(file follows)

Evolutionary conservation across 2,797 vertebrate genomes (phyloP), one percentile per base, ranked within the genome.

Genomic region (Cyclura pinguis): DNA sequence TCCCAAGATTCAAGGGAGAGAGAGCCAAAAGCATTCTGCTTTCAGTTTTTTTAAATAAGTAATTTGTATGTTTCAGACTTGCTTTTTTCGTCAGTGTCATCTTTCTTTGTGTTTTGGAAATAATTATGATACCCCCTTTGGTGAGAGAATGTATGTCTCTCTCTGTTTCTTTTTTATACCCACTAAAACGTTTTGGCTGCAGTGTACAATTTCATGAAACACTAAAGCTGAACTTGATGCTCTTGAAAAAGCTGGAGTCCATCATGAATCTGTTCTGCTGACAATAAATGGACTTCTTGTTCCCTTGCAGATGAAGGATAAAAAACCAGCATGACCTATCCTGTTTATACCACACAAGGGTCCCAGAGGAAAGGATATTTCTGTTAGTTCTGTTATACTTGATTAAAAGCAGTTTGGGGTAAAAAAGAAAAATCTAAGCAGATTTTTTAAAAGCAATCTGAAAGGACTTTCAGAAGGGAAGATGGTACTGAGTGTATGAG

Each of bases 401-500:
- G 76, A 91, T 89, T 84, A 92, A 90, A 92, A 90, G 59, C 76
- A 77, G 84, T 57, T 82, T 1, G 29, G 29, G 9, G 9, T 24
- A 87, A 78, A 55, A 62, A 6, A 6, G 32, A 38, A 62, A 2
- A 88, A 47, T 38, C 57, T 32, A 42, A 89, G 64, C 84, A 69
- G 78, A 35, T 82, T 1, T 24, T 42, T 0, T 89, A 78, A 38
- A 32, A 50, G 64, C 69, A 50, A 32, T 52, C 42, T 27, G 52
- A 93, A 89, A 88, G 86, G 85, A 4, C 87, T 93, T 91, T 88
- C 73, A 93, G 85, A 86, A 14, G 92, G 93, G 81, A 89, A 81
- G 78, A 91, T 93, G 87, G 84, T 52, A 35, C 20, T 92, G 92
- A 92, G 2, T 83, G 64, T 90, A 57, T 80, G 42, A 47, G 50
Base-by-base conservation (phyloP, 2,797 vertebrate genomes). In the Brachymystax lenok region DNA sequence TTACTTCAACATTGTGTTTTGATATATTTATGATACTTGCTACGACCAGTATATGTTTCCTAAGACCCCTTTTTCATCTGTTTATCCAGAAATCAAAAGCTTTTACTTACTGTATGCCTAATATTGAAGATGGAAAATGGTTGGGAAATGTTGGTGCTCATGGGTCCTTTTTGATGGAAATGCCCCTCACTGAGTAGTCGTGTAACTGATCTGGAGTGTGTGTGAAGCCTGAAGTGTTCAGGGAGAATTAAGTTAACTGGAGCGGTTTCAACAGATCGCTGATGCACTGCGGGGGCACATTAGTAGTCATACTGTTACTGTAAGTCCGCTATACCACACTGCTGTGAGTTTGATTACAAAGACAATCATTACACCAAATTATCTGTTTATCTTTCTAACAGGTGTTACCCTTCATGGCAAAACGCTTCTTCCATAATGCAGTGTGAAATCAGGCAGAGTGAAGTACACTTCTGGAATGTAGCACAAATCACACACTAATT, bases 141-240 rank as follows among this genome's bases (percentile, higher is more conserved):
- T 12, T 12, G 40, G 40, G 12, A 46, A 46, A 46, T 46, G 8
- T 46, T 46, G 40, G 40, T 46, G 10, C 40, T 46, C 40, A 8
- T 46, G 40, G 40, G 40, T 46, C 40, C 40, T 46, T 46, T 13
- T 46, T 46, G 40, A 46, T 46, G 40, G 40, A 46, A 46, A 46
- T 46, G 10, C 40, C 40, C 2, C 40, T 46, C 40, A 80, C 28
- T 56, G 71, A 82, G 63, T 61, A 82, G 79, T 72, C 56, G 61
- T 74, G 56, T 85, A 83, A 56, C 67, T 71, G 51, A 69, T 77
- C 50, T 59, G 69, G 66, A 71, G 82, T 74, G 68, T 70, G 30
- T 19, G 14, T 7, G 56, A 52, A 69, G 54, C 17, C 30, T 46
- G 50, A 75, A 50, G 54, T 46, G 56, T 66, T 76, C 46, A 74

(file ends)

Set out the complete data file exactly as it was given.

Evolutionary conservation across 2,797 vertebrate genomes (phyloP), one percentile per base, ranked within the genome.

Genomic region (Cyclura pinguis): DNA sequence TCCCAAGATTCAAGGGAGAGAGAGCCAAAAGCATTCTGCTTTCAGTTTTTTTAAATAAGTAATTTGTATGTTTCAGACTTGCTTTTTTCGTCAGTGTCATCTTTCTTTGTGTTTTGGAAATAATTATGATACCCCCTTTGGTGAGAGAATGTATGTCTCTCTCTGTTTCTTTTTTATACCCACTAAAACGTTTTGGCTGCAGTGTACAATTTCATGAAACACTAAAGCTGAACTTGATGCTCTTGAAAAAGCTGGAGTCCATCATGAATCTGTTCTGCTGACAATAAATGGACTTCTTGTTCCCTTGCAGATGAAGGATAAAAAACCAGCATGACCTATCCTGTTTATACCACACAAGGGTCCCAGAGGAAAGGATATTTCTGTTAGTTCTGTTATACTTGATTAAAAGCAGTTTGGGGTAAAAAAGAAAAATCTAAGCAGATTTTTTAAAAGCAATCTGAAAGGACTTTCAGAAGGGAAGATGGTACTGAGTGTATGAG

Each of bases 401-500:
- G 76, A 91, T 89, T 84, A 92, A 90, A 92, A 90, G 59, C 76
- A 77, G 84, T 57, T 82, T 1, G 29, G 29, G 9, G 9, T 24
- A 87, A 78, A 55, A 62, A 6, A 6, G 32, A 38, A 62, A 2
- A 88, A 47, T 38, C 57, T 32, A 42, A 89, G 64, C 84, A 69
- G 78, A 35, T 82, T 1, T 24, T 42, T 0, T 89, A 78, A 38
- A 32, A 50, G 64, C 69, A 50, A 32, T 52, C 42, T 27, G 52
- A 93, A 89, A 88, G 86, G 85, A 4, C 87, T 93, T 91, T 88
- C 73, A 93, G 85, A 86, A 14, G 92, G 93, G 81, A 89, A 81
- G 78, A 91, T 93, G 87, G 84, T 52, A 35, C 20, T 92, G 92
- A 92, G 2, T 83, G 64, T 90, A 57, T 80, G 42, A 47, G 50
Base-by-base conservation (phyloP, 2,797 vertebrate genomes). In the Brachymystax lenok region DNA sequence TTACTTCAACATTGTGTTTTGATATATTTATGATACTTGCTACGACCAGTATATGTTTCCTAAGACCCCTTTTTCATCTGTTTATCCAGAAATCAAAAGCTTTTACTTACTGTATGCCTAATATTGAAGATGGAAAATGGTTGGGAAATGTTGGTGCTCATGGGTCCTTTTTGATGGAAATGCCCCTCACTGAGTAGTCGTGTAACTGATCTGGAGTGTGTGTGAAGCCTGAAGTGTTCAGGGAGAATTAAGTTAACTGGAGCGGTTTCAACAGATCGCTGATGCACTGCGGGGGCACATTAGTAGTCATACTGTTACTGTAAGTCCGCTATACCACACTGCTGTGAGTTTGATTACAAAGACAATCATTACACCAAATTATCTGTTTATCTTTCTAACAGGTGTTACCCTTCATGGCAAAACGCTTCTTCCATAATGCAGTGTGAAATCAGGCAGAGTGAAGTACACTTCTGGAATGTAGCACAAATCACACACTAATT, bases 141-240 rank as follows among this genome's bases (percentile, higher is more conserved):
- T 12, T 12, G 40, G 40, G 12, A 46, A 46, A 46, T 46, G 8
- T 46, T 46, G 40, G 40, T 46, G 10, C 40, T 46, C 40, A 8
- T 46, G 40, G 40, G 40, T 46, C 40, C 40, T 46, T 46, T 13
- T 46, T 46, G 40, A 46, T 46, G 40, G 40, A 46, A 46, A 46
- T 46, G 10, C 40, C 40, C 2, C 40, T 46, C 40, A 80, C 28
- T 56, G 71, A 82, G 63, T 61, A 82, G 79, T 72, C 56, G 61
- T 74, G 56, T 85, A 83, A 56, C 67, T 71, G 51, A 69, T 77
- C 50, T 59, G 69, G 66, A 71, G 82, T 74, G 68, T 70, G 30
- T 19, G 14, T 7, G 56, A 52, A 69, G 54, C 17, C 30, T 46
- G 50, A 75, A 50, G 54, T 46, G 56, T 66, T 76, C 46, A 74